Braves win as early cushion holds up

Early cushion holds

PHOENIX -- This wasn't the lineup the Braves possessed when Chipper Jones was previously present. But it was one that at least provided indication that the future could be bright even without Mark Teixeira.

Nobody is expecting Casey Kotchman to match Teixeira's offensive production. Nor has Martin Prado been given enough opportunity to accurately gauge his potential as a Major Leaguer.

But with three-hit performances, the two infielders helped Jones celebrate his successful return from the disabled list with an 11-6 win over the Diamondbacks at Chase Field on Friday night.

"It makes a big difference having a superstar like Chipper in your lineup," Braves manager Bobby Cox said. "It can make all of the difference in the world."

While claiming a second straight victory in this four-game series against the National League West leaders, the Braves used a 14-hit attack that included at least one hit from each of their starting position players, except for Jeff Francoeur.

With two hits, including a ninth-inning, two-run homer off Brandon Lyon, Jones didn't show any indication that he'd developed any rust while being sidelined since July 23 with a strained left hamstring. But he indicated it took him a couple of at-bats to get comfortable.

"I felt awkward the first couple of at-bats," said Jones, who grounded into a double play to end the first inning. "But it came back quick."

Jones improved his Major League-best batting average to .371, and more importantly, he didn't show any signs of physical limitations while beating out a third-inning infield single, or while racing from first base to score on Brian McCann's fifth-inning double.

"I didn't feel anything for the first time in a couple of months with my legs," said Jones, whose leg problems had limited him to one homer in his previous 16 games. "I don't know if I'll be able to put deodorant on in the morning. I'm already pretty sore just because I haven't played in a while. But we should be alright."

McCann's double sparked a four-run fifth inning that was capped with an RBI double from Prado, whose three-hit performance was a career best. The 24-year-old infielder also contributed a two-run, second-inning double and a third-inning leadoff triple against Doug Davis, who allowed seven earned runs and nine hits in 4 1/3 innings.

"He's some kind of hitter," Cox said of Prado. "He really is. He's hit .300 everywhere he's ever been."

As the Braves look toward next year, Prado is giving them reason to evaluate whether Kelly Johnson is the answer at second base. Prado has produced multi-hit games in each of the three starts he's made this month.

Despite the fact that he leads all National League left-handed hitters with a .350 batting average against left-handed pitchers, Johnson has been sitting in favor of the right-handed Prado when the opposing starting pitcher is left-handed.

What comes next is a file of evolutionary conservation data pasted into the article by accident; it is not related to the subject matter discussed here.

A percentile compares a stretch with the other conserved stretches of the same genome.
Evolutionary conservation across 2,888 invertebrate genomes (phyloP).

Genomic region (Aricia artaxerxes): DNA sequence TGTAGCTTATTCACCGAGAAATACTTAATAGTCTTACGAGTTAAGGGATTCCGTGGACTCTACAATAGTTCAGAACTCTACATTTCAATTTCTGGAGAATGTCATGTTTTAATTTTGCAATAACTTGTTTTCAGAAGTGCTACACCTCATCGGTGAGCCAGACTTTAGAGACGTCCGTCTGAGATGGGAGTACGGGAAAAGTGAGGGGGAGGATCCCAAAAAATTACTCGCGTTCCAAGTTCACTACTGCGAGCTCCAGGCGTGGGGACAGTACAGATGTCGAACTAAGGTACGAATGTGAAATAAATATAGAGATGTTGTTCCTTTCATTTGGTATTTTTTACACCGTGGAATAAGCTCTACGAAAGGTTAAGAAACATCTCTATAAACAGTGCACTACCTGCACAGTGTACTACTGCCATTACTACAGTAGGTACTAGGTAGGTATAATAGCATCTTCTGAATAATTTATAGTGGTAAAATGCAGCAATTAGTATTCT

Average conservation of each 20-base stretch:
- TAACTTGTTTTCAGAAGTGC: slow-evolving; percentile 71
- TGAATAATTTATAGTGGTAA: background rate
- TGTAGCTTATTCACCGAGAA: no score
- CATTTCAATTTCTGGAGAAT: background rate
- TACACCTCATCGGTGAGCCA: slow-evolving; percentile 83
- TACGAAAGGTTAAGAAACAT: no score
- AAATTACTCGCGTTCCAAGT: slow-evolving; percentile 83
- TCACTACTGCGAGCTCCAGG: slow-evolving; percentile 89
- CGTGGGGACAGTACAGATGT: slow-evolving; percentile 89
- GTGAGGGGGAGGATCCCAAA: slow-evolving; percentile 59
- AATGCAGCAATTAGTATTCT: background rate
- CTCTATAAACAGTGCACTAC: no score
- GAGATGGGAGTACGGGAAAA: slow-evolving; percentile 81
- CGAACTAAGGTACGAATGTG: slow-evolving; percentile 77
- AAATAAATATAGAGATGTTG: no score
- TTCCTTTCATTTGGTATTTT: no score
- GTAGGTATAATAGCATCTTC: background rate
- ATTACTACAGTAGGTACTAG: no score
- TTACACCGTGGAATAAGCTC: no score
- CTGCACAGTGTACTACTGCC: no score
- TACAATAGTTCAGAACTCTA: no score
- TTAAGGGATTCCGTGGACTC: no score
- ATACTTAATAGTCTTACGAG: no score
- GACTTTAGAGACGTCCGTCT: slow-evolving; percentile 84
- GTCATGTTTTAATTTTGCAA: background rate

"[Prado's] a good player," said Jones, who has always been one of Prado's biggest supporters. "He knows what his strengths and weaknesses are. His strengths are that he can hit the ball in the gaps and put up good at-bats."

Kotchman's three hits, which included a two-run, fifth-inning single, gave him his first multi-hit performance since being acquired from the Angels in exchange for Teixeira on July 29. In his 10 games with the Braves, the 25-year-old first baseman has batted .216 and tallied two extra-base hits.

"Kotch broke out good," said Cox, who thought his new first baseman was starting to take better swings this week in San Francisco. "It's good to see him get it going, because we know that he can hit."

All of this offensive production directly benefited the often run-starved Jorge Campillo, who allowed five earned runs and eight hits in 6 1/3 innings. He has won four straight decisions and has been victorious in seven of his 16 starts this season. That total is more impressive given the Braves have scored three runs or fewer in seven of those outings.

"My teammates helped me out a lot tonight," Campillo said. "I just made a couple of mistakes in the sixth and seventh innings."

Stephen Drew drilled Campillo's third pitch of the game over the right-center-field wall for a leadoff homer. But over the next four innings, the Diamondbacks scored just one more run. That came when Alex Romero tripled with one out in the fifth and scored on a sacrifice fly.

Campillo, who had gone 3-1 with a 1.77 ERA in his previous five starts, minimized the damage to two runs after the Diamondbacks began the bottom of the sixth with three straight singles. In the seventh, he retired the first batter, then allowed a Romero double and Chris Snyder RBI single before exiting.

Romero accounted for three of the hits surrendered by Campillo. Will Ohman and Julian Tavarez combined to prevent any further seventh-inning damage with consecutive strikeouts of Drew and Conor Jackson.

"I thought [Campillo] pitched good," Cox said. "I know he gave up five runs. They only squared up five balls all night and that was good enough for me."

Mark Bowman is a reporter for This story was not subject to the approval of Major League Baseball or its clubs.